She immediately called a travel service and negotiated a 9 a.m. flight out of San Jose.

When she arrived, it was already clear something had happened with the wings. Her job those first few weeks was to drive to various debris fields near Lufkin, Texas, and identify the pieces. She spent the following five months at Kennedy Space Center in Florida, as part of the failure analysis and materials teams. The workload was her way of dealing with the loss.

“For those of us who spent our careers working on this spacecraft, really your entire reason for being is to help prevent something like this from happening. So it was really hard for us, having lost the vehicle as well as the crew,” she says. “To be out in the field, working long days, long weeks, down in Florida, working towards understanding what happened and getting us back to flying, and dealing with the corrective actions that fell out of that — for me, that was the best place to process the accident.”

Building a family, and a spacecraft

In 2014, Kramer White cheered from Cape Canaveral Air Force Station as the Orion spacecraft successfully completed an uncrewed launch, orbit and splashdown. It was a proud moment for her as chief engineer for the spacecraft, which is designed to journey to the moon and Mars.

Kramer White took a leave of absence afterward, taking time to reset and focus on herself. She and Robby had a child, Cecelia.

Returning to work at NASA’s Engineering Safety Center, she soon saw an opening for chief engineer on the Artemis mission’s crew capsule. Having worked for more than a decade on a space shuttle vehicle design, she couldn’t miss the opportunity to make something completely new.

“Sustaining a vehicle is totally different than taking it from early concept development through requirements, bringing on a prime contractor, and then dealing with all the trials and tribulations it takes to get from paper to flight,” she says. “I pestered the engineering leadership to death, telling them why I would be great at this. They eventually acquiesced, and I stayed there for 11 years.”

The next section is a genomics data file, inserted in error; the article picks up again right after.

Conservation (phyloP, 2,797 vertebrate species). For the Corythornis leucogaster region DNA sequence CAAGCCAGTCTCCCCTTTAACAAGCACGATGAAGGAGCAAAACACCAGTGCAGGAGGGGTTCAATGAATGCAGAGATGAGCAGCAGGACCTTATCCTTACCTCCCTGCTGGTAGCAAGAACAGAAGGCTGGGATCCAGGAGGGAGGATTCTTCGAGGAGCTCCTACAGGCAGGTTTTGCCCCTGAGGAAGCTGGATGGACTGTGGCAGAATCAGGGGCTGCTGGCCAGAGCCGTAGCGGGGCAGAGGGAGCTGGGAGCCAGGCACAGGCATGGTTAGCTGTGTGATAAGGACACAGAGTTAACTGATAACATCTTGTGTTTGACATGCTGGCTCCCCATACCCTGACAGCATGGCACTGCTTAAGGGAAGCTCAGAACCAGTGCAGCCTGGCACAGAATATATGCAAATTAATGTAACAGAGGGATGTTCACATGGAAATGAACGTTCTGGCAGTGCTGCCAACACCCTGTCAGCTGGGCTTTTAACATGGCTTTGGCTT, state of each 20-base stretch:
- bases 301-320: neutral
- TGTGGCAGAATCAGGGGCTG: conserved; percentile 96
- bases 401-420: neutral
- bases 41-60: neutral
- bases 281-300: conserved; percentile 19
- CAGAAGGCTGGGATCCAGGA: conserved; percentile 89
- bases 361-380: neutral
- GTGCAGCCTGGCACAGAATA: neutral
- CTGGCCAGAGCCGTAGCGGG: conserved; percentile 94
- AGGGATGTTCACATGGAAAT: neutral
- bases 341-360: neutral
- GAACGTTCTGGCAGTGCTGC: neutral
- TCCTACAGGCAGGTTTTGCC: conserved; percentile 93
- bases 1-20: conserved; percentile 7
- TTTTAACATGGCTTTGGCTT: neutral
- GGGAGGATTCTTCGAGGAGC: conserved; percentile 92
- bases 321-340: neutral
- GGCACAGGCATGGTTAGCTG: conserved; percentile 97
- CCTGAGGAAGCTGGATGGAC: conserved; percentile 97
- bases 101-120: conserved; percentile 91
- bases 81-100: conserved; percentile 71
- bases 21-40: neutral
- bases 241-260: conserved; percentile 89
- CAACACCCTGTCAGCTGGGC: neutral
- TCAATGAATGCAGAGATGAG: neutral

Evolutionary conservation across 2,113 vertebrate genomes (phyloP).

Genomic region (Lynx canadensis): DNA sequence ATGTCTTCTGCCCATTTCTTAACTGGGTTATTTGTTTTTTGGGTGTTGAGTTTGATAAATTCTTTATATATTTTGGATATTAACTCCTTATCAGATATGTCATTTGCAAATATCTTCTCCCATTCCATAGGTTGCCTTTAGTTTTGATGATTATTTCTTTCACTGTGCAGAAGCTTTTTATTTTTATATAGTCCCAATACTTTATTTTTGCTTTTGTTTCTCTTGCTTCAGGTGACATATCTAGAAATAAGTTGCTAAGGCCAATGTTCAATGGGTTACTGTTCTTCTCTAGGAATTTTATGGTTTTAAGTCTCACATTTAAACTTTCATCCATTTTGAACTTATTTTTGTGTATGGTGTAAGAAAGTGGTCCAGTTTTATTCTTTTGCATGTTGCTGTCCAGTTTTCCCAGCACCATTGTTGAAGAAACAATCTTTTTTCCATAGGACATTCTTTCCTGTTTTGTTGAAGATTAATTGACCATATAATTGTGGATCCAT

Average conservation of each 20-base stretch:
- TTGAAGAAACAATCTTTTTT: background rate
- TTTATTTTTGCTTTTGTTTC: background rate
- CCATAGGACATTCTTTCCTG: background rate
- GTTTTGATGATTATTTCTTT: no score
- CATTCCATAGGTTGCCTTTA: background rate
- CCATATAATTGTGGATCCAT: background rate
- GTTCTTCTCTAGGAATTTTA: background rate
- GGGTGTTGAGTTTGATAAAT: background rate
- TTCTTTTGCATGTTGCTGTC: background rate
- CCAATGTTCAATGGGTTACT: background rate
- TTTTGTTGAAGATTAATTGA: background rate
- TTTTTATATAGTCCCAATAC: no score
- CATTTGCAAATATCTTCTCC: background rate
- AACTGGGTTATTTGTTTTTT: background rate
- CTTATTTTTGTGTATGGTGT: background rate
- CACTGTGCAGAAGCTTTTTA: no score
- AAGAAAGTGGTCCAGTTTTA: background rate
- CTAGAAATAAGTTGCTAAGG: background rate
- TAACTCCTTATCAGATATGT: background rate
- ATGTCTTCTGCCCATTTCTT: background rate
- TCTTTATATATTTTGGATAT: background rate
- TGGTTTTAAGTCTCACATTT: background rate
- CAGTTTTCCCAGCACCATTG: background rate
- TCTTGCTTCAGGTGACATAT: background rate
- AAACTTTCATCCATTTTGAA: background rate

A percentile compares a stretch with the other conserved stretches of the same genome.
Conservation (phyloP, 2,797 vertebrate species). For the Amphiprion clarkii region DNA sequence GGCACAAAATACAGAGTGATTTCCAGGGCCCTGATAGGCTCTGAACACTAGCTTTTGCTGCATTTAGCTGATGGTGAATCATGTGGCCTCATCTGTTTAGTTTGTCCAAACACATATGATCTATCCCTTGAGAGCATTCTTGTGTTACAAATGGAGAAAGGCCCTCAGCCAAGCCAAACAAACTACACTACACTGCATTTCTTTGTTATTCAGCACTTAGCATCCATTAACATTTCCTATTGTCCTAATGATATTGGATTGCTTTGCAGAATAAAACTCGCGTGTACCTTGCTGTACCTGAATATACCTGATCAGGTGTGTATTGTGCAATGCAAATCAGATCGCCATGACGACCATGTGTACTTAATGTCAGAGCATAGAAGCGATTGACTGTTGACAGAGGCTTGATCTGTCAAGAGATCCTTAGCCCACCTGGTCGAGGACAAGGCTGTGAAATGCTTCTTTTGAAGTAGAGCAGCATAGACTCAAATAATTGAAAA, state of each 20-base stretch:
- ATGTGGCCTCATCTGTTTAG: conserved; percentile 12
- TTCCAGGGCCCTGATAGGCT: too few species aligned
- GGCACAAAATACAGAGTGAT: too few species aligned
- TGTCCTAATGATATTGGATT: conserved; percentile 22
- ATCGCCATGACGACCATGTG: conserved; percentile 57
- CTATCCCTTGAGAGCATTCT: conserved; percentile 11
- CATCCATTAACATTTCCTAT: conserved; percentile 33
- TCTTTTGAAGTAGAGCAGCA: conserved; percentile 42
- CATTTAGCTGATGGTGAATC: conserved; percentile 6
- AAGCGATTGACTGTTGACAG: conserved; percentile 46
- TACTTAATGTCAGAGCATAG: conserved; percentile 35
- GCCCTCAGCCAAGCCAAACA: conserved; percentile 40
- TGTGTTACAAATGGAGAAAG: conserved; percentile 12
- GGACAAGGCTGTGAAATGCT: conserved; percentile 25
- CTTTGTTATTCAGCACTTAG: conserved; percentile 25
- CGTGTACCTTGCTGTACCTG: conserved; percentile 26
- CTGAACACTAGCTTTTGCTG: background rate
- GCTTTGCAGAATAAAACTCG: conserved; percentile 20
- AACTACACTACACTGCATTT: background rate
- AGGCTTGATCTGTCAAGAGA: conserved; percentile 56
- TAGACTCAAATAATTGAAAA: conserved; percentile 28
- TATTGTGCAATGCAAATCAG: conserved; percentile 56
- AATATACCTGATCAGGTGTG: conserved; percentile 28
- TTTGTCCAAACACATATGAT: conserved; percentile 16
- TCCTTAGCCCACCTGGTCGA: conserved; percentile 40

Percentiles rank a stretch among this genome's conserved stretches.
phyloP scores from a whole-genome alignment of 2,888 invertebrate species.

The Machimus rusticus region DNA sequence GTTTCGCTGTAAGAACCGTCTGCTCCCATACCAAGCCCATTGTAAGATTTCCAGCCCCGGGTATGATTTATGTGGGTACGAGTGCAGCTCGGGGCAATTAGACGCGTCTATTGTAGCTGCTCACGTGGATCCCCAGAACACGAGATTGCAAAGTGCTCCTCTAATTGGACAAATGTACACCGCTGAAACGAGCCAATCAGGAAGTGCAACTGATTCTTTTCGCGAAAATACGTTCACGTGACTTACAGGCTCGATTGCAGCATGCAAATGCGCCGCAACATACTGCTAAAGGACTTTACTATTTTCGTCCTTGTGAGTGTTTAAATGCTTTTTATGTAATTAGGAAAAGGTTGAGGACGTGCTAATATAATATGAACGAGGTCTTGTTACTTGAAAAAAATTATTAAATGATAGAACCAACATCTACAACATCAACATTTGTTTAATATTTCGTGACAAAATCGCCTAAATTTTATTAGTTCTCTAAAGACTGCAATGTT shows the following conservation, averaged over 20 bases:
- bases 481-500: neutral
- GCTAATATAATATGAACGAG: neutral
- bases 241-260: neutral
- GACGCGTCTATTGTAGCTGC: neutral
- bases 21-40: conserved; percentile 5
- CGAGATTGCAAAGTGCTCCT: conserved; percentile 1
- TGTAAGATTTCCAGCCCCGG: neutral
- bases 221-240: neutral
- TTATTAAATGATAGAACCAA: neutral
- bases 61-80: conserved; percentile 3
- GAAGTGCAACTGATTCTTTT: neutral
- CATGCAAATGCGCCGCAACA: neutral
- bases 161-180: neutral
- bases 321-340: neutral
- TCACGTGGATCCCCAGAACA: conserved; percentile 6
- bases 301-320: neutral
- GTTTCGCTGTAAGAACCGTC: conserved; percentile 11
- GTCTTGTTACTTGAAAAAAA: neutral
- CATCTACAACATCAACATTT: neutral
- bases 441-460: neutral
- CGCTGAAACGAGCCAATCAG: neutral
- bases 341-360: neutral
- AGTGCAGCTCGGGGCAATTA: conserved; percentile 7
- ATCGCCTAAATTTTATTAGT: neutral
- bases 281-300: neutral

Cecelia grew up alongside the Artemis crew capsule, which would later be named Orion. Cecelia went to every major flight test. She frequently heard Mom on the phone at the kitchen table, debating design decisions well into the evening.

Balancing the work, Kramer White also leaned into her crafting hobby, supporting Cecelia’s interest in musical theater by building sets and sewing costumes, and creating just about anything out of papier-mâché. Cecelia didn’t want to work at NASA — until she found out they had internships for graphic arts majors.

“Last summer she worked at JSC doing illustration for Artemis public outreach. She came home every night and peppered me with questions on programs, people, history, relationships, NASA vision and mission,” Kramer White says. “She loved the people and their passion for their work, and using her skills to represent the mission through her art. She could make the mission accessible to normal — non-engineering — people.”

Kramer White has been director of engineering at JSC since 2021, serving as deputy director for three years before that. With the space shuttle program retired and ISS having less than a decade remaining, NASA is letting commercial operators dominate low Earth orbit (LEO). Kramer White has eyes on the moon and beyond.

“We’re busier than ever. I’m looking at integration on the lunar surface, in-situ resource utilization, extending our human presence away from LEO,” she says.

It’s a big opportunity for anyone looking to NASA for a co-op or internship, like she did: “You’ll show up, they’ll give you a job and you’ll say, ‘I can’t believe they’re letting me work on this.’”

You’ll show up, they’ll give you a job and you’ll say, ‘I can’t believe they’re letting me work on this.’

Julie Kramer White

A lifetime of service

A diverse employee base is important to NASA’s future success, Kramer White says. She makes regular visits to Purdue, inspiring students in the Women in Engineering Program and Minority Engineering Program with opportunities in aerospace.

Her lifelong dedication has earned Kramer White a long list of NASA medals and awards, plus the 2017 Outstanding Aerospace Engineer and 2023 Distinguished Engineering Alumni awards from Purdue. Like the Apollo-era veterans who ushered her entrance into public service, Kramer White’s contributions continue to form pillars underneath the next generation of leaders in aerospace.

But 30 years of Texas sun can’t bleach the Midwest modesty out of her. Even in her corner office, inches away from a picture with a United States president, she still can’t believe it. She’s astounded to see her name alongside others who have received those awards.

Like her NASA mentors, Kramer White would likely deny it — but she, too, is a titan of aerospace.

Written by: Alan Cesar, acesar@purdue.edu
This story originally appeared in the 2023-2024 issue of Aerogram Magazine.